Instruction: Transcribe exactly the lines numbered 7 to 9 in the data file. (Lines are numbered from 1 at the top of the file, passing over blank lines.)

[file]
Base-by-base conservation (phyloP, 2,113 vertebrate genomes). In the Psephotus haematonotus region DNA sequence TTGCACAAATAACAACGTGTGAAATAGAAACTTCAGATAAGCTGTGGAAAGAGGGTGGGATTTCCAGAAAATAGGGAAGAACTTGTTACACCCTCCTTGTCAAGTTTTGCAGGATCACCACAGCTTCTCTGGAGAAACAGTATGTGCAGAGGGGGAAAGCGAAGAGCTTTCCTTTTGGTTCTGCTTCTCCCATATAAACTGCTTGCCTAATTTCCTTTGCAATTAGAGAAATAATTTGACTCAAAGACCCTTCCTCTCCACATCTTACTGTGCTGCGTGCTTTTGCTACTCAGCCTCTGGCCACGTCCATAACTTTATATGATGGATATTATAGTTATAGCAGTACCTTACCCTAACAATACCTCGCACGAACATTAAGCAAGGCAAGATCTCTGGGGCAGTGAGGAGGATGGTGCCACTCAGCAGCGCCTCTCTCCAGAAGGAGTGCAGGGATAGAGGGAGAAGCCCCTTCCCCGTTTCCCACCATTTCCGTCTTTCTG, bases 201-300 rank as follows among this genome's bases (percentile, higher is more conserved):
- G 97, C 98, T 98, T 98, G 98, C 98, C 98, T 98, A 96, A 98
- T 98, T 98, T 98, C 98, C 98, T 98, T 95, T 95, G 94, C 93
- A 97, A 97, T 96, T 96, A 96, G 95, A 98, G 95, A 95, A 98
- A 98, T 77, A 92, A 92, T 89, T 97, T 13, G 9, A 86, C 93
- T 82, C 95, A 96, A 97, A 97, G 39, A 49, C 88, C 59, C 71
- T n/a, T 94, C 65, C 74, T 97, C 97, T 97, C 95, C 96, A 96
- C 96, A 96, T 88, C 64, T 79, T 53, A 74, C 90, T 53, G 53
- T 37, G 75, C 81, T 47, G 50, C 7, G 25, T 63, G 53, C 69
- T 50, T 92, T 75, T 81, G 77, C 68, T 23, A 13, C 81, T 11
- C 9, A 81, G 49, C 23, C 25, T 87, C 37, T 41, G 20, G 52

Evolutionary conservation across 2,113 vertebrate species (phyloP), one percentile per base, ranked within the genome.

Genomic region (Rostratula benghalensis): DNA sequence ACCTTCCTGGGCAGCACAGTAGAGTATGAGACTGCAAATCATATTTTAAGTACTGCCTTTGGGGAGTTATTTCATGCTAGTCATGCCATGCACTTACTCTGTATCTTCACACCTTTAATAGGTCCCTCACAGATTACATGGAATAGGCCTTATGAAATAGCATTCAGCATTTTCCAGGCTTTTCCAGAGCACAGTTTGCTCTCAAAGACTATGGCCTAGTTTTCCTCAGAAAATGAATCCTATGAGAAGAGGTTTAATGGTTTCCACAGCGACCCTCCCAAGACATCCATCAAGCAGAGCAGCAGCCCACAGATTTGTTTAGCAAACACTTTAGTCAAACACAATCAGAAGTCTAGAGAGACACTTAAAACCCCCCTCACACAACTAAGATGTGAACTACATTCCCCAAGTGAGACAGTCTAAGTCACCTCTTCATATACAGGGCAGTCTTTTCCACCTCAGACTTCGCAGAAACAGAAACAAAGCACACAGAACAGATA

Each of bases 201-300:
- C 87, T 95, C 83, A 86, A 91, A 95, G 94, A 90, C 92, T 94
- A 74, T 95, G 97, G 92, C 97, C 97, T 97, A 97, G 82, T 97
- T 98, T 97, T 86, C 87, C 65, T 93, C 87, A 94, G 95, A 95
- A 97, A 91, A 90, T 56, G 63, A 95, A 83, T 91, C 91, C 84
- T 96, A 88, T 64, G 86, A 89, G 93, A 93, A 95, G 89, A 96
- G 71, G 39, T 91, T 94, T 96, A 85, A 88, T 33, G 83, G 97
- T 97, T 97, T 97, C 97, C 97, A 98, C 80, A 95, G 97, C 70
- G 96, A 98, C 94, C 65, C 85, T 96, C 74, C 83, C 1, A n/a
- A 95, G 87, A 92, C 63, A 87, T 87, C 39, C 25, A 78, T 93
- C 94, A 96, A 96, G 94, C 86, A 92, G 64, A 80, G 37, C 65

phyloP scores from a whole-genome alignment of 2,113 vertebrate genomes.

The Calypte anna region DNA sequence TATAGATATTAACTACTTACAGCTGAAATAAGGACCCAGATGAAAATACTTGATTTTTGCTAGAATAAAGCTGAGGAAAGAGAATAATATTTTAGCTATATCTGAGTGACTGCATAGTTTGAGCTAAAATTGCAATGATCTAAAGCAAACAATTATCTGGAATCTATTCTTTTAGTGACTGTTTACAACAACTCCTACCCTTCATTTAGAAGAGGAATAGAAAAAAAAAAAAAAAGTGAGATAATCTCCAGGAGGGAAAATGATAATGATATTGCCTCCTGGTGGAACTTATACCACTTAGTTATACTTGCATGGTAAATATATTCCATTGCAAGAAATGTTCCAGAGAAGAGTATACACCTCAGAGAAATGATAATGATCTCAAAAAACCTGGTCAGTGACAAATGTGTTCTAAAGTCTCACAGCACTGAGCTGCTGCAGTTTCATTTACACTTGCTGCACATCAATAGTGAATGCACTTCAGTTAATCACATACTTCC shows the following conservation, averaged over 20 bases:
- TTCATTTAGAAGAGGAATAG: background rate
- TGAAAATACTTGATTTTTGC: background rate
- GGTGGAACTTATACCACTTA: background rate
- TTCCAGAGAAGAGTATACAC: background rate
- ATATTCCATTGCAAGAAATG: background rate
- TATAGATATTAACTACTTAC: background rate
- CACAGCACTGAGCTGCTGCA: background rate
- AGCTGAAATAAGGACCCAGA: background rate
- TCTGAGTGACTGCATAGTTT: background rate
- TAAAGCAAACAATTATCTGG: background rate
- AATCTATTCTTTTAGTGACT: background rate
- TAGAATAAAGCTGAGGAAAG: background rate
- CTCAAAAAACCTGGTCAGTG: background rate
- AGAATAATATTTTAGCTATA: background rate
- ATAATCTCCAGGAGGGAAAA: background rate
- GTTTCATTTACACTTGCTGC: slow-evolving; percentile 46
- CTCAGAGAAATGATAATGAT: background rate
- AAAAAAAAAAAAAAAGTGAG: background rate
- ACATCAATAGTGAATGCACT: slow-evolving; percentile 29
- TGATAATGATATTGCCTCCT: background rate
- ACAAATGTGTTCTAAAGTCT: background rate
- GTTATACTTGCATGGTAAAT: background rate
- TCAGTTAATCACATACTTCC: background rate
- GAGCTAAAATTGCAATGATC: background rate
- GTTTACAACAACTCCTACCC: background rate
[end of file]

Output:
- T n/a, T 94, C 65, C 74, T 97, C 97, T 97, C 95, C 96, A 96
- C 96, A 96, T 88, C 64, T 79, T 53, A 74, C 90, T 53, G 53
- T 37, G 75, C 81, T 47, G 50, C 7, G 25, T 63, G 53, C 69